Manic Pixie Dream College?
Look at any of the hundreds of college admissions’ pamphlets you got in the mail your junior and senior year of high school. You’ll likely see smiling faces, energetic professors, disproportionate diversity representation, picturesque gothic buildings, dorm rooms that look way too nice with laughing friends, and a general collegiate dream world. This makes sense. Kenyon, like every other college you looked at, is trying to sell itself. They want you. But this romanticized vision of college persists past the acceptance letters and high school graduations.
How many times did you hear that college would be the best four years of your life at your graduation? Or over the summer? Or during orientation? How many times were you told that you will love Kenyon? How many times were you promised intellectual conversation with your new friends while walking down Middle Path? Kenyon places itself on a pedestal with promises of intellectualism, deep and lasting friendships, and a sense of belonging.
But what about when the reality inevitably can’t live up to the hype? Kenyon is not utopia. It is not, despite what a YouTube video would lead you to believe, Camelot. It is not perfect. Upperclass Counselors, Community Advisors, Orientation Staff, Academic Advisors, and a whole host of other advisory groups sit atop of their one, two, or three years of college experience proclaiming the Kenyon Dream, while seemingly forgetting just how difficult the beginning of college can be.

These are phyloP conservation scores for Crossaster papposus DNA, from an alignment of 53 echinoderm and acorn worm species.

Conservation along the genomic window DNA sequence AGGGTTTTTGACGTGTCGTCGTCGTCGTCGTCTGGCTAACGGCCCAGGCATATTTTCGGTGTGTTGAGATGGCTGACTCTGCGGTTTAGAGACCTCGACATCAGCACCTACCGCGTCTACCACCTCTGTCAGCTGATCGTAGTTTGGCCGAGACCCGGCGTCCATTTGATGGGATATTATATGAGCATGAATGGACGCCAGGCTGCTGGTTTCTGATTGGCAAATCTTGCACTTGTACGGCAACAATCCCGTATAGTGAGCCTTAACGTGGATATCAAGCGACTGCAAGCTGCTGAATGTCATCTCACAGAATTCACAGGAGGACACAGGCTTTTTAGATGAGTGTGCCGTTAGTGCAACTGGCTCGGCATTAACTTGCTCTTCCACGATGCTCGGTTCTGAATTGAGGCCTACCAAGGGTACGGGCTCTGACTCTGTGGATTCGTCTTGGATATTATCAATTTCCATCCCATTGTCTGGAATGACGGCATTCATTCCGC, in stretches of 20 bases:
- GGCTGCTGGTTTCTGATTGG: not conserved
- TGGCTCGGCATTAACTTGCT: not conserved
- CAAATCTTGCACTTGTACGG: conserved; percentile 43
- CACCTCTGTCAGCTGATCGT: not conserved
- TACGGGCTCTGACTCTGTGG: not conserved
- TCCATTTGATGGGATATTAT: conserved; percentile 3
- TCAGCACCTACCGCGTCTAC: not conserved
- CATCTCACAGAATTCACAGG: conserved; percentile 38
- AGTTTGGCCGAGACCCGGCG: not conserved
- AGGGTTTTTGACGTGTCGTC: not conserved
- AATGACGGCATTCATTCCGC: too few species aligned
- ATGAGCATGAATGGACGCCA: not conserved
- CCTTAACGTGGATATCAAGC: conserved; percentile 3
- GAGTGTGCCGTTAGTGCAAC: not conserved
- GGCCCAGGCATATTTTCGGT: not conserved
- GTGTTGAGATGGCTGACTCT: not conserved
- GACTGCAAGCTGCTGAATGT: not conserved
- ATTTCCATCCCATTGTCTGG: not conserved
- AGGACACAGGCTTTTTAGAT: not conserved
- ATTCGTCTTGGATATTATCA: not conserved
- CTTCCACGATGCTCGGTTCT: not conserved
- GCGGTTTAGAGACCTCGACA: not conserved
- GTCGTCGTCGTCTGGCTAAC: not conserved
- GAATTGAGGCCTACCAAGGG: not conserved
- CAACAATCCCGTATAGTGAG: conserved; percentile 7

Let me be clear, there are moments at Kenyon that hold true to the image that society espouses about higher education. There are intellectual conversations that happen, you will make important and impactful friendships, and you will experience personal growth. Yet these moments do not occur immediately after arriving at Kenyon. These moments take time. But we don’t say that. We don’t tell first years that they won’t experience a sense of belonging right away, we don’t tell first years that with the highs of college, come lows.
Yes, as upperclass students we should get first-years excited about their new home, but not at the expense of being honest. Instead of normalizing feelings of stress and anxiety by acknowledging that they exist, we hide them under proclamations of perfection and collegiate utopia. During my first year at Kenyon, I found myself wondering if something was wrong with me when I didn’t experience the idealistic image of Kenyon that was painted for me during orientation. In my three years as a first year community advisor, I’ve seen this same pattern repeated again and again in subsequent first year classes.
It’s time that Kenyon stop perpetuating the image of a perfect college experience and start acknowledging that college is hard. It’s time to stop telling students that college is the best four years of their lives. College can be great, it can be a time of incredible growth, but it is also a time of uncertainty and anxiety. Let’s talk about it.